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Health Club Management

Health Club Management

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Interview: Steve Ward

From ukactive intern to CEO, Steven Ward has been at the helm during a time of explosive growth in the sector. Before he moves on to a fresh challenge at GO Fit, he talks to Kath Hudson about his 12 years with the organisation

By Kath Hudson | Published in Health Club Management 2019 issue 3
Steven Ward
Steven Ward
The amount of change in just the past five years has been enormous. The make up of the top 10 brands is unrecognisable: some of those who considered themselves the market leaders are now gone, replaced by challengers

So, how are you feeling?
Emotional and daunted, but also really excited! It’s the first time I’ve left a job, since I skipped a shift at TGI Friday’s serving tables to get through university. I started at ukactive 12 years ago, as a child!

Why is now the right time to go?
It’s four years since I took the baton from Dave Stalker as CEO. I’ve run my heart out and it’s now a good time to pass it on. We’ve just drawn up the business plan and it was very obvious that there was another four-year cycle about to start, so it was a neat and tidy time to move on.

As well as being a good time for ukactive, it was good for me personally. I was in danger of being a pundit without having been a player, so I’m really looking forward to getting on the pitch.

What have been the most significant developments during your time at ukactive?
The amount of change in the industry in just the past five years has been enormous. The make up of the top 10 brands is unrecognisable: some of those who considered themselves the market leaders are now gone, replaced by challengers.

New market leaders have emerged rapidly, with no legacy or baggage holding them back. We’re seeing innovators everywhere, across borders, and with great investment behind them.

The policy environment is also different, and the sector is now recognised for what it is – the backbone of an active nation. ukactive’s work on physical inactivity has become part of public health policy. We’ve lived through austerity, which has pushed the public sector to the brink in some places and caused significant change, with more to come.

In the wider world, the retail sector’s collapse has led to the opening up of property, allowing the industry to grow at pace. Boutiques, with their high quality engagement, have come on stream in the last five years. There’s never been a more fertile climate for awareness and growth around health and wellbeing.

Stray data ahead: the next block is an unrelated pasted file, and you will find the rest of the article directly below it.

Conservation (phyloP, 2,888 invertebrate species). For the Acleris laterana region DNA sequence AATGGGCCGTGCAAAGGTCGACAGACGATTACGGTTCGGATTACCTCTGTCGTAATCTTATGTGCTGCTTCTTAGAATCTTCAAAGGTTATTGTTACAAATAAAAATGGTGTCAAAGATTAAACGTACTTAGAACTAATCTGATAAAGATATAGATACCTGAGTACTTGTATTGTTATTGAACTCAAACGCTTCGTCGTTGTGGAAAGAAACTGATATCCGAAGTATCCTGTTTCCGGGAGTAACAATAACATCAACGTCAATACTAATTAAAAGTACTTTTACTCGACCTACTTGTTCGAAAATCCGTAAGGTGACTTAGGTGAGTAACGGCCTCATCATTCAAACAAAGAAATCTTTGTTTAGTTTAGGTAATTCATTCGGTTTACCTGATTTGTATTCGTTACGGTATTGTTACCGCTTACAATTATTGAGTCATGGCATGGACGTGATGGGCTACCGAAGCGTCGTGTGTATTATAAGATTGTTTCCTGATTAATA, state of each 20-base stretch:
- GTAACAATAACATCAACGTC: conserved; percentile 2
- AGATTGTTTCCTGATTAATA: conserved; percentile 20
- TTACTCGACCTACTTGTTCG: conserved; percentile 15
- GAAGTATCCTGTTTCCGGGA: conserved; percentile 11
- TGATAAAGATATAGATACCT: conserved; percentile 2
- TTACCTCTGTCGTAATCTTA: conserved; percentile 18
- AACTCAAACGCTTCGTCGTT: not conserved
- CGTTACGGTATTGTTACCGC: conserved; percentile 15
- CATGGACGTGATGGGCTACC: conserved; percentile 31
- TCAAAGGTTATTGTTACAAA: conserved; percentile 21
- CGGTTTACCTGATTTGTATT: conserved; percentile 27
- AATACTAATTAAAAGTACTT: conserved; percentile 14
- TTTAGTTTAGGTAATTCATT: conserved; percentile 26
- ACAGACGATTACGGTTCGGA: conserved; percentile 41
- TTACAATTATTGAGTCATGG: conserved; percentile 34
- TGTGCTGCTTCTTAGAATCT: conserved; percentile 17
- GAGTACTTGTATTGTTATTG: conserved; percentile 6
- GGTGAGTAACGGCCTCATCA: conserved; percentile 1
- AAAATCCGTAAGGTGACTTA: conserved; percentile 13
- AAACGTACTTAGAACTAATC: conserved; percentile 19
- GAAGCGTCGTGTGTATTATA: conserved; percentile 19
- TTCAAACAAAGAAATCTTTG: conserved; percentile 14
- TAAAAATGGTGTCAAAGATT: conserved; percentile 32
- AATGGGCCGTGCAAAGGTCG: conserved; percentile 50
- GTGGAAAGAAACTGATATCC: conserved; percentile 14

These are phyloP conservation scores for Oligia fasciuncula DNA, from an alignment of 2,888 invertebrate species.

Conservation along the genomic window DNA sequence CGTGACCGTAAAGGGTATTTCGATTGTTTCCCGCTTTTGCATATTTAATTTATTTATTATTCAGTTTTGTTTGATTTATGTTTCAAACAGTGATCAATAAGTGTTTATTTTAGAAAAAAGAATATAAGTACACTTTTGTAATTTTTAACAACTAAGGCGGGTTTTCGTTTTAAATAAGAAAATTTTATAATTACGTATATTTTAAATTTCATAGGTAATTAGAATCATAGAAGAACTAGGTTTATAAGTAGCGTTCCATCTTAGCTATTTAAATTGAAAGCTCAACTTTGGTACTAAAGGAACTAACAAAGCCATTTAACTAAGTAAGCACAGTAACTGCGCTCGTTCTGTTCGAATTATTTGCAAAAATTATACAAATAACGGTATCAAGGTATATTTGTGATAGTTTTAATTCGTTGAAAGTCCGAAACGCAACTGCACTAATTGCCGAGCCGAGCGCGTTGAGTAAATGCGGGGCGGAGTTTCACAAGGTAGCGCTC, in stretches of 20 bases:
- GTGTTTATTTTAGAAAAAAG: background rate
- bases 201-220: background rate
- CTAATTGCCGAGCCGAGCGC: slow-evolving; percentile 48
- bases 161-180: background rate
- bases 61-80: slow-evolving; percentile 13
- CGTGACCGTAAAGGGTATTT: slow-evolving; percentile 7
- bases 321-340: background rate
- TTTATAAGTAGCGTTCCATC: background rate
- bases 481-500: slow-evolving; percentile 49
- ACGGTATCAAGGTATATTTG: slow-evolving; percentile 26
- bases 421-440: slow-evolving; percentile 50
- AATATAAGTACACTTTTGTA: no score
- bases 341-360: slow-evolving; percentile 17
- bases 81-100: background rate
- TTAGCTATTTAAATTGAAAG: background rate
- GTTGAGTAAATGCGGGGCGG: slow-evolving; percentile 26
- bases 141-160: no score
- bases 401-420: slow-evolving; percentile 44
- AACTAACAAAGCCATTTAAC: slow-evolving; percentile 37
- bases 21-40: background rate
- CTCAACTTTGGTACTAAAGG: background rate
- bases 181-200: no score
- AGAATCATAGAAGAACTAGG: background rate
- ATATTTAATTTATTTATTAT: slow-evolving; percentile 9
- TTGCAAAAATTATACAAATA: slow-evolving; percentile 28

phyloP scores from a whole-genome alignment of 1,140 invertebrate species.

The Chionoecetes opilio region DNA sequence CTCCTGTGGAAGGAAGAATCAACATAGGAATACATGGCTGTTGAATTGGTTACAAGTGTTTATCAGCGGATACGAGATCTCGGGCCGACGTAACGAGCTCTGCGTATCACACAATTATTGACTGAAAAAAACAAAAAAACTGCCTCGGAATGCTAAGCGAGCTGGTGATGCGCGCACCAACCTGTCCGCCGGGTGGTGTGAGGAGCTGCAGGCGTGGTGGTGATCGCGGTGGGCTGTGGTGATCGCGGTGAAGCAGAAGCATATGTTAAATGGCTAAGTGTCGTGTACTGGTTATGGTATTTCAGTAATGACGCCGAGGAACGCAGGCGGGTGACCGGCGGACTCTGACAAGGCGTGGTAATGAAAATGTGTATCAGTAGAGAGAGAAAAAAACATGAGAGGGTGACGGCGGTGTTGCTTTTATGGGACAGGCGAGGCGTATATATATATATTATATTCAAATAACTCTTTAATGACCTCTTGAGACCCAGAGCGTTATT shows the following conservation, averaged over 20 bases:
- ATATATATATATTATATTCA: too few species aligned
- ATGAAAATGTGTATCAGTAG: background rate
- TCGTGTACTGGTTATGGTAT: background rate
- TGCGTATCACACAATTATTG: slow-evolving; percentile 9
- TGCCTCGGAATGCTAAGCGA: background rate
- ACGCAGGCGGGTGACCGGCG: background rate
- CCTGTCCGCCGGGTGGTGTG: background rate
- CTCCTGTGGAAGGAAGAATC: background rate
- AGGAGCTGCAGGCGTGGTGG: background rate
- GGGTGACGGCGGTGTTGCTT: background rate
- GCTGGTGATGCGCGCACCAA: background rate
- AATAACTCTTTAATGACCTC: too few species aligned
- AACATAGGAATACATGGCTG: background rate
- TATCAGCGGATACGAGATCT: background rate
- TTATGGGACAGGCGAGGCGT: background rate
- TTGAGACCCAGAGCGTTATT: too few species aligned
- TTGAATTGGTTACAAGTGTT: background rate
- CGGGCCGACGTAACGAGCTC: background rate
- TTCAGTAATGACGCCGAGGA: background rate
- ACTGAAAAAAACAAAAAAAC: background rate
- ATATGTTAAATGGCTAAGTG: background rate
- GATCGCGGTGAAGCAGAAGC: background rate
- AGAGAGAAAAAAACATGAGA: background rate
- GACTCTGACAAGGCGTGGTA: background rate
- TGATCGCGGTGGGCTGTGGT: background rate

I never imagined all this would happen. Remember the panic of 2008 when the financial crash happened and there were concerns the industry would implode? But there’s been growth ever since.

What are you most personally proud of about your time at ukactive?
The whole intern to CEO story is pretty cool, I’m proud of that. I know so many CEOs who started as lifeguards, so it shows this is a sector with no glass ceiling: if you’re passionate, tenacious, put the work in and collaborate with people around you then you can go all the way.

Was it daunting to become CEO?
Nothing really prepares you for stepping up to the top job after being part of the team for so long, but the amount of support I had from the members and the board really helped me.

I’m so lucky that I’ve had opportunities to learn from the most amazing people, such as: Harm Tegelaars, Fred Turok, Dave Stalker and Heather Frankham. Great entrepreneurs who gave me so much time. The whole experience has been incredible, especially working with our chair, Tanni (Grey-Thompson) and the team that has been built now. Tanni has given me so much support.

I love this industry because the people are deeply competitive, but there’s also a feeling we’re all on the same team and fighting the same fight. That’s really special.

What have been ukactive’s big achievements during your tenure?
There have been lots of long-lasting positive developments, the publication of Turning the Tide of Inactivity is a major one, as this has changed public health policy. Plus, we’ve built bridges with the NHS – the commitment to social prescribing in the NHS Long Term Plan is an enormous step forward for our industry and something we’ve been calling for in our policy work for years.

All the recent developments around personalised care and personalised care budgets – giving people a budget to manage their own condition – is linked to ukactive’s work. There’s also really exciting stuff happening around digital in the NHS, which could be the opportunity to build a technological bridge.

ukactive has diversified to welcome many new members and build new partnerships. In an average day you could be talking to a CEO of a major chain, meeting a top official in NHS England, out with local government, or with Transport for London, to see if they’ll support National Fitness Day by getting more people walking on their commute.